Empathy refers to the ability to understand and someone's feelings or experiences. Psychologists can use this approach to provide more personalized treatment to their patients because they can put themselves in the patients' place. Some of the topics discussed with a psychologist can be sensitive, so a sense of empathy demonstrates that they care about their patients' feelings.
Critical thinking is the ability to analyze and draw conclusions from information. In clinical practice, critical thinking is important for evaluating and applying the patient's history or complaints. Transpersonal psychologists can use their critical thinking abilities to determine the origins of a patient's problems and create a tailored treatment plan to address them.
How to become a transpersonal psychologist
Because transpersonal psychology is a relatively new field, strict requirements for entry don't yet exist. The following steps are to allow you to maximize your chances of success as either a practitioner who specializes in transpersonal psychology or one who incorporates the subfield in their psychology practice:
1. Earn a bachelor's degree
Earning a bachelor's degree is the first step in completing your transpersonal psychology education. The recommended major is psychology. You can choose between a Bachelor of Arts or a Bachelor of Science in this degree subject. A Bachelor of Arts in psychology usually has a greater focus on liberal arts coursework, including subjects such as history, sociology and political science. In the contrast, a Bachelor of Science centers more on advanced scientific subjects, such as neuroscience and clinical psychology.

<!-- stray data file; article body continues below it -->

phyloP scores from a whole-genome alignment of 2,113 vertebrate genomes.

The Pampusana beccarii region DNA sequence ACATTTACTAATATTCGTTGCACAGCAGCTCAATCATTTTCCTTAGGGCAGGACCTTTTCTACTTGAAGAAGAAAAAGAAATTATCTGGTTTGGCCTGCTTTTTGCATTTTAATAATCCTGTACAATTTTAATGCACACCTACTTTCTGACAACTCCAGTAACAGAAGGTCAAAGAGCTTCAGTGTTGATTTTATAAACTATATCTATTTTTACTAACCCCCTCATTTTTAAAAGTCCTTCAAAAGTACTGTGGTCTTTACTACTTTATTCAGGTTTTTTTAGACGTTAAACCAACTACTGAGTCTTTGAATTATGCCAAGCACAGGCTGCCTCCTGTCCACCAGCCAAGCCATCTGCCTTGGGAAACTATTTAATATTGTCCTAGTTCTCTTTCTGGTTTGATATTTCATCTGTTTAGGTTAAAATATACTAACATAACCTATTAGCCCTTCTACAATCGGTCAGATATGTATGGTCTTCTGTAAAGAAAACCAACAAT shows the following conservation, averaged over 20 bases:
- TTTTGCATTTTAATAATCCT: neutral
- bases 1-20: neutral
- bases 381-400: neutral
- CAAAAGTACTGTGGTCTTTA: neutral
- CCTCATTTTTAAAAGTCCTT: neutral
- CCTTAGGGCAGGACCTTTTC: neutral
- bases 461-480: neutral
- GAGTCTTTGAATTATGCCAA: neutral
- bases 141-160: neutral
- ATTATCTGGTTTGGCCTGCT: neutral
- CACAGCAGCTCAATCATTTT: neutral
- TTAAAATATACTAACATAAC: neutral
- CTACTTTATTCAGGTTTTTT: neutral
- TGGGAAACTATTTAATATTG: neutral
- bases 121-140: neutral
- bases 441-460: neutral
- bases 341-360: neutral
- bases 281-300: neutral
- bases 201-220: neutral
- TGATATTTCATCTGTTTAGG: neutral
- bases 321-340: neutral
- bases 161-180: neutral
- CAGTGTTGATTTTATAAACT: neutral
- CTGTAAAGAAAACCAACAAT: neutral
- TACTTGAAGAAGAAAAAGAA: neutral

2. Earn a master's degree
In some states, a master's degree is the minimum education requirement to be a practicing psychologist. A master's program takes two years for full-time students. Find a university that offers a specialized program in transpersonal psychology. These are typically Master of Arts programs that may cover coursework in contemporary psychology, ethics and laws relating to psychotherapy, existential psychotherapies, consciousness and meditation. They may also offer concentrations such as spiritual psychology and life coaching.
3. Earn a doctoral degree
Most states require independent psychologists to have a doctoral degree. The same institutes that offer master's degrees in transpersonal psychology also have doctoral programs. Doctor of Philosophy (Ph.D.) programs in transpersonal psychology are available, but to become a practicing psychologist who treats patients, aim for a Doctor of Psychology (Psy.D.) in clinical psychology.